By LA Weekly
By Henry Rollins
By Weekly Photographers
By Shea Serrano
By Nate "Igor" Smith
By Dan Weiss
By Erica E. Phillips
By Kai Flanders
Famous Hollywood actress Scarlett Johansson has made an album, and right away you’re probably thinking something snarky, say, along the lines of, “Oh, so now she’s a musician.” Well, it’d be a shame if Johansson’s Anywhere I Lay My Head suffered that cynical fate, because if it did, you’d miss out on the solid pleasures and genuine musical intrigue of a fully legit album that is, track for track, chock-full of amazing, idiosyncratic music.
Photo by David Andrew Sitek
(Click to enlarge)
The singer, in her galoshes, contemplating her next album, perhaps?
Produced by Dave Sitek of TV on the Radio — who recorded the disc’s 11 tracks to sensually surreal effect in a little shack studio down in the sultry swamps of Louisiana — Anywhere is a fascinating idea for a record as well, one that took quite a bit of bravery on Johansson’s part to undertake: It is an album comprising, for the most part, cover versions of Tom Waits songs, for cryin’ out loud.
Anyway, I for one feel relieved to be able to confirm the album’s general excellence, and I tell Johansson this over the phone.
“Were you nervous about it?” she asks me, laughing.
“I was a bit wary,” I say. “You know, an actress gets to make a record, it could have been cheesy. But yours is actually not just credible, it’s so different, and full of surprises. It’s great.”
“Thank you,” she says, with seemingly genuine pleasure. “I’m glad that you liked it. It was an incredible journey recording it, from beginning to end. It’s been such a personal, kind of raw experience that I kind of forgot that it was gonna come out, somehow.” She laughs again.
I’d seen Johansson warbling with the Jesus and Mary Chain at Coachella last year, and then I heard she was at one point slated to do a remake of The Sound of Music. So I knew she had an interest in music, at least as an aficionado.
“Actually, ever since I was a little girl, I’ve had this fantasy that I was gonna be a musical-theater star — and of course I was, like, 8 years old [laughs], and there’s this little blond, pigtailed girl singing Annie or whatever.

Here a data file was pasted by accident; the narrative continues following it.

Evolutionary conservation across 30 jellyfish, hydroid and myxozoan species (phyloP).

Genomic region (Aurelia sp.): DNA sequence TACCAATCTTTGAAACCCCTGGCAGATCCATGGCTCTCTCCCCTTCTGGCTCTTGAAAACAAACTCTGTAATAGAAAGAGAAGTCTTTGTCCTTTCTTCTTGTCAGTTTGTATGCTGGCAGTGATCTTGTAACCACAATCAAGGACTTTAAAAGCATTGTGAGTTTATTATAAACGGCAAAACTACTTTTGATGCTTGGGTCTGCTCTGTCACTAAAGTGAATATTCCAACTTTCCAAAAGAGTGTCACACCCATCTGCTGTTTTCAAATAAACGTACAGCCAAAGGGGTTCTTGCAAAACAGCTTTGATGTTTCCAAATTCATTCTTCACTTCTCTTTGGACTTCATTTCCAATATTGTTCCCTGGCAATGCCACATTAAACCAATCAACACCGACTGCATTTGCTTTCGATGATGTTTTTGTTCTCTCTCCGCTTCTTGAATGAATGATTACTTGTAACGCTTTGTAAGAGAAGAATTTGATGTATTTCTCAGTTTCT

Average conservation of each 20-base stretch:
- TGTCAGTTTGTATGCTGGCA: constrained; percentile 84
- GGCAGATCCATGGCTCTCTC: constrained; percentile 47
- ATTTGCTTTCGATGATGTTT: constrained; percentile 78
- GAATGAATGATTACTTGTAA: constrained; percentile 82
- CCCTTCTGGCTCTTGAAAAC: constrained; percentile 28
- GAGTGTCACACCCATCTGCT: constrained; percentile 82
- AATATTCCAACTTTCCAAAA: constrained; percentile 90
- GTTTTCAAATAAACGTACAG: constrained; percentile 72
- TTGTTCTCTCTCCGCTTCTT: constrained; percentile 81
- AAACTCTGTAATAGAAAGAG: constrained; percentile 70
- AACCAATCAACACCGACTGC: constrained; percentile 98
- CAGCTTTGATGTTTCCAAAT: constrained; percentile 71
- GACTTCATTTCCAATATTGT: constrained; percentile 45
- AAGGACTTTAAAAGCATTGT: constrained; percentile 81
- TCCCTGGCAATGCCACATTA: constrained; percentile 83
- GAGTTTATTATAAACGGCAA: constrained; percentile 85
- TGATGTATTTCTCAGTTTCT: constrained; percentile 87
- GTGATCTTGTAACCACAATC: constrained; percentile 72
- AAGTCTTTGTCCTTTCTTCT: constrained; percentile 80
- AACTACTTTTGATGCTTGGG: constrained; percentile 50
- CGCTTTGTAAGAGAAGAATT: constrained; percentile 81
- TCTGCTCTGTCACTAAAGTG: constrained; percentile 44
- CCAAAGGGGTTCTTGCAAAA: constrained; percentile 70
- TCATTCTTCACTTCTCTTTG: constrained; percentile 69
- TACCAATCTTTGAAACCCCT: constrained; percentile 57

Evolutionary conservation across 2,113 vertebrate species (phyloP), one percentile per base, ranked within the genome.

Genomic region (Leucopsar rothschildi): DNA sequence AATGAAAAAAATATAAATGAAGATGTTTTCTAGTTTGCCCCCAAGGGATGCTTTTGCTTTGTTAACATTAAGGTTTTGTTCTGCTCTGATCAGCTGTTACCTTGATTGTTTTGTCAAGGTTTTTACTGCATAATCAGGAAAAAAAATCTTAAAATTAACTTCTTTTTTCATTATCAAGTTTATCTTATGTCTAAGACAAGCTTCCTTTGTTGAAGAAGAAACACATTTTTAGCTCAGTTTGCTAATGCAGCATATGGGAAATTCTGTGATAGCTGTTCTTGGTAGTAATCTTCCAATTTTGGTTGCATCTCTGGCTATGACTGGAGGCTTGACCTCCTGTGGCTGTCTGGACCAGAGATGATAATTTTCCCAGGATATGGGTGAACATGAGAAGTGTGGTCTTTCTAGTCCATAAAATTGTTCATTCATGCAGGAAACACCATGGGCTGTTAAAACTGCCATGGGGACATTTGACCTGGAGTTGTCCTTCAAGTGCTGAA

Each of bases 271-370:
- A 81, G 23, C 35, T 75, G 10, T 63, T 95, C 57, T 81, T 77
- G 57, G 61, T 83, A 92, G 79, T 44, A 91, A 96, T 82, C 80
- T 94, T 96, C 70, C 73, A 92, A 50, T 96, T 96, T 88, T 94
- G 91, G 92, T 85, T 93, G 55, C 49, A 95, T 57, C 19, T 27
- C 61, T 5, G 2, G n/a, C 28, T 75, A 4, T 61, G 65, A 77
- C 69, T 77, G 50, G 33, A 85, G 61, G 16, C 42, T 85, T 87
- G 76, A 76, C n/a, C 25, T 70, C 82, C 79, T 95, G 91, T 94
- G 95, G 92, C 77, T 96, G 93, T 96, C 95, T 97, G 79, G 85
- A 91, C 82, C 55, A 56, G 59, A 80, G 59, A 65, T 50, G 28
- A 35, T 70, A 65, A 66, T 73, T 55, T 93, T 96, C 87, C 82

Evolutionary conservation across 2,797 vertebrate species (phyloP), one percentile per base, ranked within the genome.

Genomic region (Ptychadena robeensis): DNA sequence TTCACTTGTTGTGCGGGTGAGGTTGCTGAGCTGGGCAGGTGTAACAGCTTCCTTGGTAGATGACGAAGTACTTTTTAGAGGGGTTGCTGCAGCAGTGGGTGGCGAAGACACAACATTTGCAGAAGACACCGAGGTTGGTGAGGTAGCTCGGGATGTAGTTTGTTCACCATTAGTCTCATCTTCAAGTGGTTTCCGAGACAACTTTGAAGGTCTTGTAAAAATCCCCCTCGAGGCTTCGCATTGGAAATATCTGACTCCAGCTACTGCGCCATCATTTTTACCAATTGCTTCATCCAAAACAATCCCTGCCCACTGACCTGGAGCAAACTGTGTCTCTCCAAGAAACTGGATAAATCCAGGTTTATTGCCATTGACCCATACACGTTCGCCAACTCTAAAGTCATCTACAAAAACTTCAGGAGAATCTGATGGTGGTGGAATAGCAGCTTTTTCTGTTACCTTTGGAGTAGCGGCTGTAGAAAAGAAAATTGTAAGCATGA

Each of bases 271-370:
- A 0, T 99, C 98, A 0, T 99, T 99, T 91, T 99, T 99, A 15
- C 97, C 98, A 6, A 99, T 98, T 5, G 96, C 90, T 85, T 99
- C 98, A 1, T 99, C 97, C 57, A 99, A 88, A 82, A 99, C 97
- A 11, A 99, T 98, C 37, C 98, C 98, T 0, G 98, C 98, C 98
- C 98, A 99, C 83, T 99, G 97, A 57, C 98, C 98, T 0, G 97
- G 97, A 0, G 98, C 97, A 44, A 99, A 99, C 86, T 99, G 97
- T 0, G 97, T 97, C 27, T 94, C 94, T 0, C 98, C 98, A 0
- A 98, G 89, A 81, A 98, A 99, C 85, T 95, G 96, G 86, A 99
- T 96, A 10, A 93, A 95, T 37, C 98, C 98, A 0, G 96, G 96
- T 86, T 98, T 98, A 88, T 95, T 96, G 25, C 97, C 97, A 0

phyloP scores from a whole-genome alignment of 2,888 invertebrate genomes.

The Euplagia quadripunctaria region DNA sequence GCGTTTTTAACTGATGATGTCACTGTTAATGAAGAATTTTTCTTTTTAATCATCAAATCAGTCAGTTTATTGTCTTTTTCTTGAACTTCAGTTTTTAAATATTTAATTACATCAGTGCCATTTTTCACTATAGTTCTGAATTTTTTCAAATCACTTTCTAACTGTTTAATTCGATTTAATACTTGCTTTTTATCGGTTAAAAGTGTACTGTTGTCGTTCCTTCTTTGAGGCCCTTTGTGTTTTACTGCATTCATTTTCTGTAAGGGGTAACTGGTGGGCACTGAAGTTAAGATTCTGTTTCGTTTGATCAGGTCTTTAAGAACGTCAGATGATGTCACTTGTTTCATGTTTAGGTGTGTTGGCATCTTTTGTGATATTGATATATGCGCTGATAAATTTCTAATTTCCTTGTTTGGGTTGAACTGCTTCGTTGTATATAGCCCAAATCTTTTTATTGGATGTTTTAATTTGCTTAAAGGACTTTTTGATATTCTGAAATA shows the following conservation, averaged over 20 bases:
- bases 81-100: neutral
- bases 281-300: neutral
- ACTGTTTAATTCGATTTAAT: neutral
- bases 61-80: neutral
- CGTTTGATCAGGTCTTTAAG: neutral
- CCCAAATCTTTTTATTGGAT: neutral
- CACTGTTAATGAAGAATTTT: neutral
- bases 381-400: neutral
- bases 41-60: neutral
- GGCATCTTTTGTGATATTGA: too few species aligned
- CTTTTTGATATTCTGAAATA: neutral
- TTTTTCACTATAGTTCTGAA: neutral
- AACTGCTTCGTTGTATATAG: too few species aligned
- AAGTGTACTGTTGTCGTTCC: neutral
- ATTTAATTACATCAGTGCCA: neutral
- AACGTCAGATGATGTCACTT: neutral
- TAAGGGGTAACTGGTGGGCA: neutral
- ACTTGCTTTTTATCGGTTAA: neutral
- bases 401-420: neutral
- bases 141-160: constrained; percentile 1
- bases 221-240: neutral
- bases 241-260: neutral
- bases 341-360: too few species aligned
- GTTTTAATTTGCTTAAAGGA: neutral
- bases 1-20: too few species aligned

“When the offer came to do The Sound of Music, it was really exciting for me — it opened up this fantasy. But then I realized that that show was just a stretch for me; it’s like rearranging the music to bring it down an octave, and the whole idea of prancing around in a big skirt ... I don’t know — musicals need to be kind of dark for me to connect with them.”
Johansson doesn’t come from a particularly musical family, apart from having a grandmother who used to sing to her when she was little, a jazz-enthusiast dad and a mom who saw Hendrix play when he was still known as Jimmy James and who used to hang out with the Moody Blues.
“I come from a family of music lovers,” she says, savoring the memory. “I always had a lot of music playing in the house growing up.”
The idea that her debut album would attempt to interpret the songs of the redoubtable Waits seemed a bit far-fetched, yet after having heard how it works in such interesting ways, I didn’t find it all that strange. And if you’ve seen Johansson onscreen, you’ve probably noticed that kind of low-key lazy cool she brings to her varied roles; it’s a kind of quiet confidence that fits the smoldering sadness of Waits’ songs quite naturally.
Mainly, Johansson loves to sing, and it just so happens that among her favorite and most deeply felt songs number several compositions by Waits. So she contemplated an album of standards. “The only song that I knew that I really wanted to do was Tom Waits’ ‘I Never Talk to Strangers,’ which I think is a real modern standard, in a way. But placing that alongside Cole Porter and Gershwin songs would have seemed out of place. Then I thought, Maybe I’ll try having a few Tom Waits songs on it. Then, I don’t know, maybe my mind kind of expanded — I kept thinking of all these Tom Waits songs that I’d love to do, and could imagine, and that’s how the album was born.”
Johansson says she can just plain relate to Tom Waits’ tunes, in which she finds a similar emotional response to the wistful songs of Leonard Cohen, or Chet Baker. But the cinematic quality of Waits’ songs appealed to Johansson the actress as well. “I can imagine his stories, the way he creates,” she says. “I think a lot of his songs are fantasies, and poetic, and visual. I was attracted to that aspect of it.”